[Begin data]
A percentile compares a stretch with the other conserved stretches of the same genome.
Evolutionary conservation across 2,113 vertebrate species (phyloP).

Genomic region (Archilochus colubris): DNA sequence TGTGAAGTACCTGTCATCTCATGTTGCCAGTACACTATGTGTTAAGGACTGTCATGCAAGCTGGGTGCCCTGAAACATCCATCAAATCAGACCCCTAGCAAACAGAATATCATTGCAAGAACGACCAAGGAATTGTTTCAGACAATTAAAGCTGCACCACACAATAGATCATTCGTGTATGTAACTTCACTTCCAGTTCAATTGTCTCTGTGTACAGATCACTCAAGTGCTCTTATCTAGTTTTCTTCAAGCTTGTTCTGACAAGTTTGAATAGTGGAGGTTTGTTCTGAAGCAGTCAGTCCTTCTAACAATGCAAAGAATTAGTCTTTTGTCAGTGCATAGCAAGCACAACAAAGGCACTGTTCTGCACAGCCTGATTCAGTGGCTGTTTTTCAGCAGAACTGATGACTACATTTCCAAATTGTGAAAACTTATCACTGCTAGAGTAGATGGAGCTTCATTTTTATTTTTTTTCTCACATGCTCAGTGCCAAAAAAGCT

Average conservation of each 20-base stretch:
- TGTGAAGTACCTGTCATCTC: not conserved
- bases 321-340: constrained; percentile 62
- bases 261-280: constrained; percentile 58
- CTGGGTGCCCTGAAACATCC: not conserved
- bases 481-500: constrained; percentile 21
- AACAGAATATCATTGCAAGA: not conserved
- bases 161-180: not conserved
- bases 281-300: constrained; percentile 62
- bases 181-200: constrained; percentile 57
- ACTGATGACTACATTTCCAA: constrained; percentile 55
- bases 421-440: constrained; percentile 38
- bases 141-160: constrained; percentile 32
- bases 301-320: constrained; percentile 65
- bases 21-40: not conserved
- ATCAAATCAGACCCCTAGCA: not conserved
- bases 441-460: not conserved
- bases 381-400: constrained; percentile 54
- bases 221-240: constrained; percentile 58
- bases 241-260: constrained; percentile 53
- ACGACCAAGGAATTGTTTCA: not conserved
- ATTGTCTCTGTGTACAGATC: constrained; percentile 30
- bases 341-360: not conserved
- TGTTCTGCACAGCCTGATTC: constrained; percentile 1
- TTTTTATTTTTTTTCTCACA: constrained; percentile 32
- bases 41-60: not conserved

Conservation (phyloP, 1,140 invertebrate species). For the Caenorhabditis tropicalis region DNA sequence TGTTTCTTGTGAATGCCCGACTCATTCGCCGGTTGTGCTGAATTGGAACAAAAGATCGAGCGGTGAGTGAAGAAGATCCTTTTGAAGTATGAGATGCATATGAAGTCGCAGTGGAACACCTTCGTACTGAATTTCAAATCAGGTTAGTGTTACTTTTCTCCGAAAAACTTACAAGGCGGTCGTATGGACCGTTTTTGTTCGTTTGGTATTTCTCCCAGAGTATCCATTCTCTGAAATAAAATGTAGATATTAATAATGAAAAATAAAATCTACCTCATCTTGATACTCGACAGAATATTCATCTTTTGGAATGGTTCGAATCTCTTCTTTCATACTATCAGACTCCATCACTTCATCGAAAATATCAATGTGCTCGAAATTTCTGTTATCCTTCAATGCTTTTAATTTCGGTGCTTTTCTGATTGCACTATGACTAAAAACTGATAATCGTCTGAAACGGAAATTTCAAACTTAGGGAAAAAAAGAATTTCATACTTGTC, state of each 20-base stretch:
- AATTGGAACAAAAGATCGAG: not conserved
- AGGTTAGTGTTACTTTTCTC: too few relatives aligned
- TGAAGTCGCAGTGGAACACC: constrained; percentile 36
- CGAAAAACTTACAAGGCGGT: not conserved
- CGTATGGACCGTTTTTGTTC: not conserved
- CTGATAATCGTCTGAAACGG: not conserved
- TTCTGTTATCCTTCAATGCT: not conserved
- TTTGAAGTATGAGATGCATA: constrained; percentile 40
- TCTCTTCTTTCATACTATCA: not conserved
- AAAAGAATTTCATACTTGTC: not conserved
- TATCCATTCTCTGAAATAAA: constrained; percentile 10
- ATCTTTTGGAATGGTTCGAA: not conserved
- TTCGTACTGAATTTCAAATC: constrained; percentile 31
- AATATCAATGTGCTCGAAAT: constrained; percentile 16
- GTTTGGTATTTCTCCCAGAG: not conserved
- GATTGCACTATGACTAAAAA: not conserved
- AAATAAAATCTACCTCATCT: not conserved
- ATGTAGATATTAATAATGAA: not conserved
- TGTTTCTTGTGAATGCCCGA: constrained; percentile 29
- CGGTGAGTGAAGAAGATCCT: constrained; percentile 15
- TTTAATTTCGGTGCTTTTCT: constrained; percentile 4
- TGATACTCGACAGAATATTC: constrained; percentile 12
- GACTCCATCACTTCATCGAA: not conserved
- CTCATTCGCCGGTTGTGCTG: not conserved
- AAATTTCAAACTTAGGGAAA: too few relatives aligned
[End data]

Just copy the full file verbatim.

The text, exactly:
A percentile compares a stretch with the other conserved stretches of the same genome.
Evolutionary conservation across 2,113 vertebrate species (phyloP).

Genomic region (Archilochus colubris): DNA sequence TGTGAAGTACCTGTCATCTCATGTTGCCAGTACACTATGTGTTAAGGACTGTCATGCAAGCTGGGTGCCCTGAAACATCCATCAAATCAGACCCCTAGCAAACAGAATATCATTGCAAGAACGACCAAGGAATTGTTTCAGACAATTAAAGCTGCACCACACAATAGATCATTCGTGTATGTAACTTCACTTCCAGTTCAATTGTCTCTGTGTACAGATCACTCAAGTGCTCTTATCTAGTTTTCTTCAAGCTTGTTCTGACAAGTTTGAATAGTGGAGGTTTGTTCTGAAGCAGTCAGTCCTTCTAACAATGCAAAGAATTAGTCTTTTGTCAGTGCATAGCAAGCACAACAAAGGCACTGTTCTGCACAGCCTGATTCAGTGGCTGTTTTTCAGCAGAACTGATGACTACATTTCCAAATTGTGAAAACTTATCACTGCTAGAGTAGATGGAGCTTCATTTTTATTTTTTTTCTCACATGCTCAGTGCCAAAAAAGCT

Average conservation of each 20-base stretch:
- TGTGAAGTACCTGTCATCTC: not conserved
- bases 321-340: constrained; percentile 62
- bases 261-280: constrained; percentile 58
- CTGGGTGCCCTGAAACATCC: not conserved
- bases 481-500: constrained; percentile 21
- AACAGAATATCATTGCAAGA: not conserved
- bases 161-180: not conserved
- bases 281-300: constrained; percentile 62
- bases 181-200: constrained; percentile 57
- ACTGATGACTACATTTCCAA: constrained; percentile 55
- bases 421-440: constrained; percentile 38
- bases 141-160: constrained; percentile 32
- bases 301-320: constrained; percentile 65
- bases 21-40: not conserved
- ATCAAATCAGACCCCTAGCA: not conserved
- bases 441-460: not conserved
- bases 381-400: constrained; percentile 54
- bases 221-240: constrained; percentile 58
- bases 241-260: constrained; percentile 53
- ACGACCAAGGAATTGTTTCA: not conserved
- ATTGTCTCTGTGTACAGATC: constrained; percentile 30
- bases 341-360: not conserved
- TGTTCTGCACAGCCTGATTC: constrained; percentile 1
- TTTTTATTTTTTTTCTCACA: constrained; percentile 32
- bases 41-60: not conserved

Conservation (phyloP, 1,140 invertebrate species). For the Caenorhabditis tropicalis region DNA sequence TGTTTCTTGTGAATGCCCGACTCATTCGCCGGTTGTGCTGAATTGGAACAAAAGATCGAGCGGTGAGTGAAGAAGATCCTTTTGAAGTATGAGATGCATATGAAGTCGCAGTGGAACACCTTCGTACTGAATTTCAAATCAGGTTAGTGTTACTTTTCTCCGAAAAACTTACAAGGCGGTCGTATGGACCGTTTTTGTTCGTTTGGTATTTCTCCCAGAGTATCCATTCTCTGAAATAAAATGTAGATATTAATAATGAAAAATAAAATCTACCTCATCTTGATACTCGACAGAATATTCATCTTTTGGAATGGTTCGAATCTCTTCTTTCATACTATCAGACTCCATCACTTCATCGAAAATATCAATGTGCTCGAAATTTCTGTTATCCTTCAATGCTTTTAATTTCGGTGCTTTTCTGATTGCACTATGACTAAAAACTGATAATCGTCTGAAACGGAAATTTCAAACTTAGGGAAAAAAAGAATTTCATACTTGTC, state of each 20-base stretch:
- AATTGGAACAAAAGATCGAG: not conserved
- AGGTTAGTGTTACTTTTCTC: too few relatives aligned
- TGAAGTCGCAGTGGAACACC: constrained; percentile 36
- CGAAAAACTTACAAGGCGGT: not conserved
- CGTATGGACCGTTTTTGTTC: not conserved
- CTGATAATCGTCTGAAACGG: not conserved
- TTCTGTTATCCTTCAATGCT: not conserved
- TTTGAAGTATGAGATGCATA: constrained; percentile 40
- TCTCTTCTTTCATACTATCA: not conserved
- AAAAGAATTTCATACTTGTC: not conserved
- TATCCATTCTCTGAAATAAA: constrained; percentile 10
- ATCTTTTGGAATGGTTCGAA: not conserved
- TTCGTACTGAATTTCAAATC: constrained; percentile 31
- AATATCAATGTGCTCGAAAT: constrained; percentile 16
- GTTTGGTATTTCTCCCAGAG: not conserved
- GATTGCACTATGACTAAAAA: not conserved
- AAATAAAATCTACCTCATCT: not conserved
- ATGTAGATATTAATAATGAA: not conserved
- TGTTTCTTGTGAATGCCCGA: constrained; percentile 29
- CGGTGAGTGAAGAAGATCCT: constrained; percentile 15
- TTTAATTTCGGTGCTTTTCT: constrained; percentile 4
- TGATACTCGACAGAATATTC: constrained; percentile 12
- GACTCCATCACTTCATCGAA: not conserved
- CTCATTCGCCGGTTGTGCTG: not conserved
- AAATTTCAAACTTAGGGAAA: too few relatives aligned